Bay Area stimulus money stirs controversy

February 25, 2009 7:03:11 PM PST
Nearly $500 million is being doled out by Bay Area transportation officials. But there's some strong disagreement about where some of these funds are going.

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In all, the Bay Area will receive $1.8 billion in federal stimulus funds for transportation projects.

Even though a plan to build a BART extension from the Coliseum Station to the Oakland airport will use only a small fraction of that money, the project has some people in the East Bay very upset.

From filling potholes to repairing sidewalks, the Bay Area is about to start putting some of that Washington stimulus money to work at home.

The Metropolitan Transportation Commission decided which of the hundreds of local shovel ready projects will receive $490 million in federal funds.

"Every agency, every transit agency, every city, every county will walk out of this room with more money than when they walked in. No one's going to lose," said MTC Executive Director Steve Heminger.

But not everyone is cheering about how the windfall is being spent.

A plan to use $70 million of the stimulus money to build a three-mile BART extension from the Coliseum Station to the Oakland International Airport drew angry protests.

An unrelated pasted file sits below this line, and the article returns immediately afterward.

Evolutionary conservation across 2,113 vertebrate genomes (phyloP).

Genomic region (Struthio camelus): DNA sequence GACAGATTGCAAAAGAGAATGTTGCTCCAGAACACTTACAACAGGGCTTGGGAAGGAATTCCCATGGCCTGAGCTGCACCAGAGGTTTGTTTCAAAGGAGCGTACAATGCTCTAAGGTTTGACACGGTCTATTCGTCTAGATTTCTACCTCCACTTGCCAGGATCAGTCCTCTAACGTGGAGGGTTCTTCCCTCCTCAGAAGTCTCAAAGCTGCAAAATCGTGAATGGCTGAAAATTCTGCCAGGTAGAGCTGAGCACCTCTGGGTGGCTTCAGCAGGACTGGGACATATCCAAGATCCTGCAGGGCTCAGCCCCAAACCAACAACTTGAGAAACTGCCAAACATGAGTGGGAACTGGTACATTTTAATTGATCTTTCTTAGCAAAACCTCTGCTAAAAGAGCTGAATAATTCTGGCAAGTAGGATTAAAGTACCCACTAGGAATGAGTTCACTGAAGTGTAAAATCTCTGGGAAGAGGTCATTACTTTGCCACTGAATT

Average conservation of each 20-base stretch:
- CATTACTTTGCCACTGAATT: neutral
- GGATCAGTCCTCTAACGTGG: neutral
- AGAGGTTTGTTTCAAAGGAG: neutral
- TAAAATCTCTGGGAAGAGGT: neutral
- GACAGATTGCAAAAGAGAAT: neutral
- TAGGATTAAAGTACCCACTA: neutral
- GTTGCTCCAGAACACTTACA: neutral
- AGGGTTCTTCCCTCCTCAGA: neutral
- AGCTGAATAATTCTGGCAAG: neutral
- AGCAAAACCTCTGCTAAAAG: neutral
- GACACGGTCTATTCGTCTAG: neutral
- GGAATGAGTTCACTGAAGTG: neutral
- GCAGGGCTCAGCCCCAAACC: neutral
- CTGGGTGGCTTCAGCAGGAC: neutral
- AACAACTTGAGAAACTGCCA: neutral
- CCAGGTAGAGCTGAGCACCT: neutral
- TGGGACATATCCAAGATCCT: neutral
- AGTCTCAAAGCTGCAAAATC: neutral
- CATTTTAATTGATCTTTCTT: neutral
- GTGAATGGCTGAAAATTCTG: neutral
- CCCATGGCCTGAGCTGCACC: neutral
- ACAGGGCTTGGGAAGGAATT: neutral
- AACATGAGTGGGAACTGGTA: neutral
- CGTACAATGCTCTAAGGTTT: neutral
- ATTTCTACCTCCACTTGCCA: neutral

East Bay bus riders wanted the transit agency to use the money to improve AC Transit service and avoid a proposed fare hike, but their pleas went unanswered.

"I don't want to see any money taken from public transit," said bus rider Steve Geller.

"We don't need star trek to the airport," said Transform Executive Director Stuart Cohen.

The other projects are less controversial and desperately needed.

About $10 million will go toward a one-mile concrete barrier on the notoriously dangerous Vasco Road, and $19 million for metering lights on the traffic clogged Interstate 280 in Santa Clara County.

The bulk of the money covers upgrades to Bay Area public transit systems -- $270 million in all for cable car improvements, new SamTrans buses and maintenance on BART trains.

But in these tough economic times, for some, it's still not enough.

San Francisco supervisor Chris Daly sits on the MTC Board.

"More should have been done to bail states out because the net result here for transit it a net reduction, if you include California's budget and the federal stimulus," said Daly.

AC Transit didn't walk away empty handed. The bus system is slated to collect more than $25 million in stimulus funds for preventative maintenance.

There is a catch with this money -- in some cases, transit officials have to award the contracts to get these projects going as soon as September of this year, not very much time in the world of transit bureaucracy.

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